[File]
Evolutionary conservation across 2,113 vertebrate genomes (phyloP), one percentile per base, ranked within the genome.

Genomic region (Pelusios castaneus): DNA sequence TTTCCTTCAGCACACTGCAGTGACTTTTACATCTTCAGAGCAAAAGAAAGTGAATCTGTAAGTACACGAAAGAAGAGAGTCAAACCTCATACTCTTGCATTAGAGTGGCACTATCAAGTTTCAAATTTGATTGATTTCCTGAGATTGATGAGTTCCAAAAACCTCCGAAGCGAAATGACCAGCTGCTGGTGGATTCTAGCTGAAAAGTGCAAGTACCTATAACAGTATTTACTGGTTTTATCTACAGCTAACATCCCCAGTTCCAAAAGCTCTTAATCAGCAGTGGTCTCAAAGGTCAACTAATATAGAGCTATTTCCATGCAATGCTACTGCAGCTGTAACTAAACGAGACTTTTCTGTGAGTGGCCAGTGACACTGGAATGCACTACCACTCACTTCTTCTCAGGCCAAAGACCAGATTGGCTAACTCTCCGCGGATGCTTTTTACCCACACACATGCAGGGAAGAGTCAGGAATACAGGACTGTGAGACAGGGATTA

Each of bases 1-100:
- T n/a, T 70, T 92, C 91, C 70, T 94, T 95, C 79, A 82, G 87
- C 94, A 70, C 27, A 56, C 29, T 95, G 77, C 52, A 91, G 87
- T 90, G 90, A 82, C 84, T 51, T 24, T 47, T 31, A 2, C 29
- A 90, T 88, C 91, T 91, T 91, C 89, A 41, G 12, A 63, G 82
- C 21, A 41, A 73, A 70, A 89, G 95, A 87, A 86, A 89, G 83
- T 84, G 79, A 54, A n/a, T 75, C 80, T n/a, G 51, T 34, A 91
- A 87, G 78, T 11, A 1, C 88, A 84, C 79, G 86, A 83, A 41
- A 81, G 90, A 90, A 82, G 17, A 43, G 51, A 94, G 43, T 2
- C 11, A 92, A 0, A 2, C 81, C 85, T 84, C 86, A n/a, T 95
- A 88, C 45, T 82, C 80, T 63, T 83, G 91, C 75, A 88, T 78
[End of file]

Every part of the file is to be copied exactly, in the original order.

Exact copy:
Evolutionary conservation across 2,113 vertebrate genomes (phyloP), one percentile per base, ranked within the genome.

Genomic region (Pelusios castaneus): DNA sequence TTTCCTTCAGCACACTGCAGTGACTTTTACATCTTCAGAGCAAAAGAAAGTGAATCTGTAAGTACACGAAAGAAGAGAGTCAAACCTCATACTCTTGCATTAGAGTGGCACTATCAAGTTTCAAATTTGATTGATTTCCTGAGATTGATGAGTTCCAAAAACCTCCGAAGCGAAATGACCAGCTGCTGGTGGATTCTAGCTGAAAAGTGCAAGTACCTATAACAGTATTTACTGGTTTTATCTACAGCTAACATCCCCAGTTCCAAAAGCTCTTAATCAGCAGTGGTCTCAAAGGTCAACTAATATAGAGCTATTTCCATGCAATGCTACTGCAGCTGTAACTAAACGAGACTTTTCTGTGAGTGGCCAGTGACACTGGAATGCACTACCACTCACTTCTTCTCAGGCCAAAGACCAGATTGGCTAACTCTCCGCGGATGCTTTTTACCCACACACATGCAGGGAAGAGTCAGGAATACAGGACTGTGAGACAGGGATTA

Each of bases 1-100:
- T n/a, T 70, T 92, C 91, C 70, T 94, T 95, C 79, A 82, G 87
- C 94, A 70, C 27, A 56, C 29, T 95, G 77, C 52, A 91, G 87
- T 90, G 90, A 82, C 84, T 51, T 24, T 47, T 31, A 2, C 29
- A 90, T 88, C 91, T 91, T 91, C 89, A 41, G 12, A 63, G 82
- C 21, A 41, A 73, A 70, A 89, G 95, A 87, A 86, A 89, G 83
- T 84, G 79, A 54, A n/a, T 75, C 80, T n/a, G 51, T 34, A 91
- A 87, G 78, T 11, A 1, C 88, A 84, C 79, G 86, A 83, A 41
- A 81, G 90, A 90, A 82, G 17, A 43, G 51, A 94, G 43, T 2
- C 11, A 92, A 0, A 2, C 81, C 85, T 84, C 86, A n/a, T 95
- A 88, C 45, T 82, C 80, T 63, T 83, G 91, C 75, A 88, T 78